Like the forest itself, these New England trees are diverse—some are unique for their role in history, others for their jaw-dropping size, and others still for their simple beauty.
Foresters estimate that, give or take a few million, New England has over 26 billion trees. With so many, it’s easy to miss the trees for the forest. What follows are just some of New England’s most notable trees. Whether they played a significant role in history, are astoundingly huge, are eye-catchingly beautiful, or were simply planted by a famous hand, these New England trees are some of our favorites.
The Family Tree
The Pinchot sycamore is the largest tree in Connecticut: Ninety-three feet high, with an average branch spread of 138 feet, its trunk measures 25 feet, 8 inches in circumference. Families often link hands to circle the tree.
Where: Cross the steel bridge over the Farmington River on Connecticut Route 185 south of Simsbury Center. The tree stands in a small park.
The Survivor (no longer standing)
Well-known to Dartmouth College students, the Parkhurst elm is loved for its tenacity as well as its beauty. It’s a majestic tree, 94 feet tall, whose leaves turn yellow-gold in autumn. This elm survived the Hurricane of 1938, then Dutch elm disease. Twenty years ago, some of its roots were severed during a road project, but the elm continues to thrive.
Where: On North Main Street in Hanover, New Hampshire, in front of Parkhurst Hall.
New England’s Largest Turkey
With a trunk almost 17 feet in circumference, this is a magnificent specimen of the turkey oak (Quercus cerris), 64 feet high, New England’s largest. Native to Europe, it has wavy-edged leaves and large acorns with bristly cups. Some say it’s called a turkey oak because its leaves look like the fanned-out tail of a tom turkey.
Where: Bushnell Park, Hartford, Connecticut.
The Trees the Settlers Saw
Gifford Woods, a small, under-ten-acre stand of old-growth forest in a Vermont state park, gives visitors a glimpse of how the New England forest looked to the first settlers. Some trees rise more than 100 feet from the forest floor. Most of the sugar maples date from Revolutionary times, and there is also a 400-year-old hemlock. A state park and campground allows visitors to sleep within sight of these trees.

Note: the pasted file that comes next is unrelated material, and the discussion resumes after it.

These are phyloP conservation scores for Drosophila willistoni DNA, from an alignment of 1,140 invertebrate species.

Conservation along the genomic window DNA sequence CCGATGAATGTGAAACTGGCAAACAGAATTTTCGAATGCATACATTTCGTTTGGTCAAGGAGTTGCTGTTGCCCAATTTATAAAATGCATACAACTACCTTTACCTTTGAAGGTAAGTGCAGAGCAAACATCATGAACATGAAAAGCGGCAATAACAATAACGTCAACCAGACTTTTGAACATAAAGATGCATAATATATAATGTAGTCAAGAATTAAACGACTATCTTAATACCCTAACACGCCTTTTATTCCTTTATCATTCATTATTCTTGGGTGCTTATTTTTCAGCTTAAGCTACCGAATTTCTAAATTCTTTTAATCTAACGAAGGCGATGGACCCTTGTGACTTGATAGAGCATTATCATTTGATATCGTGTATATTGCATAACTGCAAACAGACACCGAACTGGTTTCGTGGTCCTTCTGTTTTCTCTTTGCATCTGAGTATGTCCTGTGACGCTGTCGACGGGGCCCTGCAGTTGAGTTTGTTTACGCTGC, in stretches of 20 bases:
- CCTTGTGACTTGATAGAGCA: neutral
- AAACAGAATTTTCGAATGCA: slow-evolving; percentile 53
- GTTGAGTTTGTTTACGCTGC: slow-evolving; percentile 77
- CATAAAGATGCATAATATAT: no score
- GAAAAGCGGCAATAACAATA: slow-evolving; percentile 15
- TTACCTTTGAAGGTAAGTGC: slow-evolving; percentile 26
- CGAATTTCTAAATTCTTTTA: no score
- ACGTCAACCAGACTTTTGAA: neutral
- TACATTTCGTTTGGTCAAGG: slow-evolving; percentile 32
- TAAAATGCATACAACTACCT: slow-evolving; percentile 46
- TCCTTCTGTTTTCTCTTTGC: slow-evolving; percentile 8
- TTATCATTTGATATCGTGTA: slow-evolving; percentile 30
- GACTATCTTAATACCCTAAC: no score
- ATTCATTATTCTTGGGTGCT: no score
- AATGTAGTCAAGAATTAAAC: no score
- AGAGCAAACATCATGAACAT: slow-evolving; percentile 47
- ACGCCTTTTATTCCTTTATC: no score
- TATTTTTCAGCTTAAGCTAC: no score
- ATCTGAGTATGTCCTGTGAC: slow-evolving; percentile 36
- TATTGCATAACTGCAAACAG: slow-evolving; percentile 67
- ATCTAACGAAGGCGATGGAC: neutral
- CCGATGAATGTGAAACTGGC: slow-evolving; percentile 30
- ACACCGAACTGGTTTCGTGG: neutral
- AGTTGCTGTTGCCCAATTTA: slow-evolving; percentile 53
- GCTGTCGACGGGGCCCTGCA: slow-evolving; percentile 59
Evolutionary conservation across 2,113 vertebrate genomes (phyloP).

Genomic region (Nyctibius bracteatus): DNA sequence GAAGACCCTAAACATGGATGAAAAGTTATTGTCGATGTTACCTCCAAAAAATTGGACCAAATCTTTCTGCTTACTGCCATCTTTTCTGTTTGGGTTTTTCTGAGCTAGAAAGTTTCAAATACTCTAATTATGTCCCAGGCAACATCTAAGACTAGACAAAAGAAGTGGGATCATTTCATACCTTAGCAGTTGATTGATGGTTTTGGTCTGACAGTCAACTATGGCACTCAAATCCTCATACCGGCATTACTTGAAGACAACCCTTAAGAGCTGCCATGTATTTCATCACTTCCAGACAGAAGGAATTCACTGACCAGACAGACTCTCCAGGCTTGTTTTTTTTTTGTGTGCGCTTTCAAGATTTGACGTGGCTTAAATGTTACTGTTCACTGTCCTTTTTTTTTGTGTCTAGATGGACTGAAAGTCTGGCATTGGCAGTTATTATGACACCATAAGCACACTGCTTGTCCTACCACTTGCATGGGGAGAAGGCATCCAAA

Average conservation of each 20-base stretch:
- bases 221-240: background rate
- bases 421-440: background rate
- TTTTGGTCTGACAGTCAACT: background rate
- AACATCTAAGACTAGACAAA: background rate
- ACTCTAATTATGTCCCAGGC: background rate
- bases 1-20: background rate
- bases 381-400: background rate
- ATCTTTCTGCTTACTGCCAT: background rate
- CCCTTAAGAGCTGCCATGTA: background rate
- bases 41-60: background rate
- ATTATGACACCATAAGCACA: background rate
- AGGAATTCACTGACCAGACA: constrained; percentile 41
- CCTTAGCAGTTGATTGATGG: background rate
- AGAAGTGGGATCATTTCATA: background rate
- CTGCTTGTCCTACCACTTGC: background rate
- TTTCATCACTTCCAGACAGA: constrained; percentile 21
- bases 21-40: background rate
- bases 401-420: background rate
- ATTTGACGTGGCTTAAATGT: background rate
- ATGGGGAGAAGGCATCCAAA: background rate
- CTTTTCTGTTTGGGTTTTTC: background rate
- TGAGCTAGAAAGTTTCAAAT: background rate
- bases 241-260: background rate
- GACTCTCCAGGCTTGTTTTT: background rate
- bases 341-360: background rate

Where: Gifford Woods State Park, Sherburne, Vermont, 1/2 mile north of Route 4 on Route 100.
The Tree of Independence
This very large and beautiful horse chestnut was planted by one of the signers of the Declaration of Independence, William Whipple, upon his return from Philadelphia in 1776.
Where: On the lawn of the Moffatt-Ladd House on Market Street, Portsmouth, New Hampshire.
“The Forest Primeval”
Along the Elwell Trail at Paradise Point Nature Center is a stand of giant hemlocks that began their lives in the 17th century, well before Longfellow wrote of “the murmuring pines and the hemlocks” in “Evangeline.”
Where: Paradise Point Nature Center, North Shore Road, East Hebron, New Hampshire. 603-744-3516.
The Endicott Pear
The oldest living fruit tree in the United States has blossomed and borne fruit for more than 300 years. In 1964 vandals cut off its branches, but the tree was saved by grafting.
Where: On Endicott Street, behind the Sylvania Plant in Danvers, Massachusetts. Take exit 24 off Route 128.
“Tree at my window, window tree …”
From 1900 to 1909 Robert Frost lived on a farm in Derry, New Hampshire. He once wrote, “I might say the core of all my writing was probably the first five years I had there.” His children may have played by this magnificent maple near the barn.
Where: Frost Farm, 2 miles south of Derry Circle on Route 28. 603-432-3091.
The Sculptor’s Honey Locust
This tree stands in front of the house where famed sculptor Augustus Saint-Gaudens lived. It was planted by Saint-Gaudens in 1886 and is the largest honey locust in New Hampshire.
Where: Saint-Gaudens National Historic Site, Cornish. Take I-89 to exit 20, drive south on Route 12A. 603-675-2175.
The Castine Elms
Considered one of the finest stands of elms in New England, over 300 of these great trees grace the village of Castine, Maine. Townspeople have labored long and hard to help their trees withstand Dutch elm disease, and these elms are among Castine’s treasures.
Where: Especially notable along Main Street.